Last year, a working group within the Department for Constitutional Affairs was set up to determine which private organisations could be considered as exercising "functions of a public nature" under Section 5 of the Act. It drew up a list of criteria that could be used to identify such bodies, and a list was proposed by government departments.
The PCC is conspicuous by its absence. However, one of the working group's papers makes it clear that the PCC could be defined as a public body for the purposes of the Act. Firstly, it suggests that bodies may perform public functions "if they regulate commercial and professional activities to ensure compliance with proper standards", deploying techniques such as rule-making, adjudication and other forms of dispute resolution. Step forward the PCC's Code of Practice. Swiftly followed by its Annual Review 2003, which announces that "much is rightly made of the commission's success in resolving disputes.
The commission recognises that there will be some cases where only an adjudication is appropriate, but on the whole it believes that its role is to negotiate amicable settlements to cases where possible". QED.
Secondly, the document notes that the courts have recognised a non-statutory regulatory body as exercising a public function, if, "but for the existence of the body, the government would inevitably have intervened to regulate the activity in question". As Geoffrey Robertson and Andrew Nicol argue in Media Law: "The PCC is exercising a recognised public adjudicative function, as a government-brokered alternative either to a Calcutt-devised complaints tribunal or to a privacy law introduced by an act of parliament." Here again, it is the PCC itself that has provided the grounds for considering it a public body for the purposes of the Act. For example, its aims and objectives set out in its first annual report in 1991 include: "to secure support from the public, parliament and the press for maintaining self-regulation of the press". And shortly after his appointment as chair of the PCC, Lord Wakeham told Press Gazette in 1995 that "it's the task of the PCC and the industry to make [the] system of self-regulation so successful that nobody can seriously want to pursue the statutory option".
The advantages of the PCC being considered a public authority are obvious. I recently brought together a number of accounts by dissatisfied complainants to the PCC, and a recurrent criticism was that it was a highly opaque organisation. Many complainants particularly disliked the way it stitched up behind-the-scenes deals with offending newspapers and then presented these to com plainants on a take-it-or-leave-it basis. Were the PCC to be considered a public authority in this context, then complainants unhappy at their treatment could ask to see all correspondence relating to their complaints in order to find out what the PCC had been up to on their behalf. The same option would be open to any journalists dissatisfied with the PCC's handling of a complaint against an article by them.
On the other hand, the disadvantages to the PCC are clear. To apply the FOI to the PCC might reveal evidence of brief and unsatisfactory consideration of cases, conflicts of interest, and communications with newspapers which have not been divulged to the complainant. It might, for example, reveal the private communication between Lord Wakeham and St James's Palace as it attempted to "protect" princes William and Harry from the press.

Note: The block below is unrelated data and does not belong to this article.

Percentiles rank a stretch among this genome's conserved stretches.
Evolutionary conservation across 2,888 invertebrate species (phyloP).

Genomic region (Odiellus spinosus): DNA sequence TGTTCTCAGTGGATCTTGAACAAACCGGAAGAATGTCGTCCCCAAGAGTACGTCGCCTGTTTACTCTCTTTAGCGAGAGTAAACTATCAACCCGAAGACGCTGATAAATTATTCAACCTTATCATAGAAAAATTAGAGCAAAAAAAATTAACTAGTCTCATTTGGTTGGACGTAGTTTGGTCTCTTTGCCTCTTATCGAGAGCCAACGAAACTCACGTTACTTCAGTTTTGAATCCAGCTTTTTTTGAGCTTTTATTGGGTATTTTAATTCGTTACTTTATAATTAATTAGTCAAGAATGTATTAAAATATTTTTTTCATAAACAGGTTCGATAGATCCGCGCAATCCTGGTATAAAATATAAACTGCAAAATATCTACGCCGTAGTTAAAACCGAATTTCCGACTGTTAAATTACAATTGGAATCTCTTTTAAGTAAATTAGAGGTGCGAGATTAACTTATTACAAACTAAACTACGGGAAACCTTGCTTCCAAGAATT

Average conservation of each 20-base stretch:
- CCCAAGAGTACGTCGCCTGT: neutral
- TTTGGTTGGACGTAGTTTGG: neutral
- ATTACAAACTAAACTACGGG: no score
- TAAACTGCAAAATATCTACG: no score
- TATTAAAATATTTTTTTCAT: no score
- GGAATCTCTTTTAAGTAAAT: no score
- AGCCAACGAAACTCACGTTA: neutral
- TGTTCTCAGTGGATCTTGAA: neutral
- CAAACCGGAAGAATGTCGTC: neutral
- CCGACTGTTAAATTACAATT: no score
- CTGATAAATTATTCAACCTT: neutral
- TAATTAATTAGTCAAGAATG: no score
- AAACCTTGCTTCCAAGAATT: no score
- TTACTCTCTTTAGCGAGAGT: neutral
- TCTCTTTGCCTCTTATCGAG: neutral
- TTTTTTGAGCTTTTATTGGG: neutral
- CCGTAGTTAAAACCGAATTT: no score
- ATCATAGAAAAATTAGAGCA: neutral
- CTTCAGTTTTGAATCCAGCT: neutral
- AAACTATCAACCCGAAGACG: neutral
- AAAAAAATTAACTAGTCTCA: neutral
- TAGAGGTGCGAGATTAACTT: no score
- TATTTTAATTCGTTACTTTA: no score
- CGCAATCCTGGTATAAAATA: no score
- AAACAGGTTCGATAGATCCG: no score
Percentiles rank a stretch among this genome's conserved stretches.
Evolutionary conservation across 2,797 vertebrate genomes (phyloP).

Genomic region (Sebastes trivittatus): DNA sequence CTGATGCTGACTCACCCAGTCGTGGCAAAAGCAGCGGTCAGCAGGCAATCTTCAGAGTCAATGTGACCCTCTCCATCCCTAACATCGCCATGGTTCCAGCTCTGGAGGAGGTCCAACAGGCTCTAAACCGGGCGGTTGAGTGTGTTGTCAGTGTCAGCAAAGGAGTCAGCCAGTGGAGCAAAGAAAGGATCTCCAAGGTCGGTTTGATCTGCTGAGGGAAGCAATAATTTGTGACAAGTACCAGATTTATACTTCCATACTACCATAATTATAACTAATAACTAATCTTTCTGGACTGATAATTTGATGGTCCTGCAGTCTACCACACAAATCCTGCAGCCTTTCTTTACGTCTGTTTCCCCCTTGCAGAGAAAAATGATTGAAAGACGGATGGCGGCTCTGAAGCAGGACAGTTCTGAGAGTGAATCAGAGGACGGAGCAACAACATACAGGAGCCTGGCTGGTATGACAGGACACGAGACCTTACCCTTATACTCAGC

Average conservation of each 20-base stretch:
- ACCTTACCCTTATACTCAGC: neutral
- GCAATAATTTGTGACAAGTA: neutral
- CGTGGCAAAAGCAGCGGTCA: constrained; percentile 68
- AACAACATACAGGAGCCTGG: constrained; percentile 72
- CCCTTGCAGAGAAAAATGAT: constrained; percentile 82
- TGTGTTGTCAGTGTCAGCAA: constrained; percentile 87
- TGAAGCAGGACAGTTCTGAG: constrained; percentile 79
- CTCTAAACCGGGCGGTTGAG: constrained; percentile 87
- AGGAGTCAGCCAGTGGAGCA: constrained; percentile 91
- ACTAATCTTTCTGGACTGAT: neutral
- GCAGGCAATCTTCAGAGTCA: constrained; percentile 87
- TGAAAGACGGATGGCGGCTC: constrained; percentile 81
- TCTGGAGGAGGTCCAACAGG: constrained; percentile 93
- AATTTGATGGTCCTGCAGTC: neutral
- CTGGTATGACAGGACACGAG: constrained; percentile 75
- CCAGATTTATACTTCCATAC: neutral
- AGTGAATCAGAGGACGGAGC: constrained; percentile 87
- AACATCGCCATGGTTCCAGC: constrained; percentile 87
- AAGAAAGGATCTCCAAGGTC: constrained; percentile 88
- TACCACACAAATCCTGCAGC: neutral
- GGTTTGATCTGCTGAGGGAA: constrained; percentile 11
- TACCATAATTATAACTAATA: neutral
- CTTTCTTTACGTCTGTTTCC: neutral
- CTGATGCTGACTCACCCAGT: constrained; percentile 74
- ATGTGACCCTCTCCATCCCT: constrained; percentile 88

Nor is the PCC likely to welcome a measure which would make it easier for its critics to gather further evidence of what they see as the unsatisfactory way in which it handles complaints. Given the considerable energy expended by Lord Wakeham in trying to exempt the press from the Human Rights Act, one suspects that his successor, Sir Christopher Meyer, has assiduously lobbied the DCMS to ensure that the PCC is Freedom of Information-proof. However the department denies having any dialogue on this. Thus the only course of action now is to make a request for disclosure under the Freedom of Information Act. One can almost hear the shredders whirring ...
The reality is probably that the PCC is not a public authority for the purposes of the Act because the DCMS has refused to propose it as such. To suggest that allowing complainants to find out how the PCC has dealt with their cases is a form of state intervention that might imperil democracy is to stretch the bounds of credulity. The PCC was worried that, were it considered a "public authority" for the purposes of the Human Rights Act, then, as Richard Shannon says in his history of the Commission, A Press Free and Responsible, the courts would ultimately be able "to confer upon it disciplinary powers and thus make it into their definition of a truly effective regulatory body".
And so one suspects the real reason for the PCC's exclusion from the list of public authorities lies in the government's desire to avoid a row with the press in the run-up to an election. Thus dissatisfied complainants to the PCC are denied an opportunity to cast light on its murky workings. Still, openness and accountability in a press organisation - that would never do, would it?
· Julian Petley is joint chair of the Campaign for Press and Broadcasting Freedom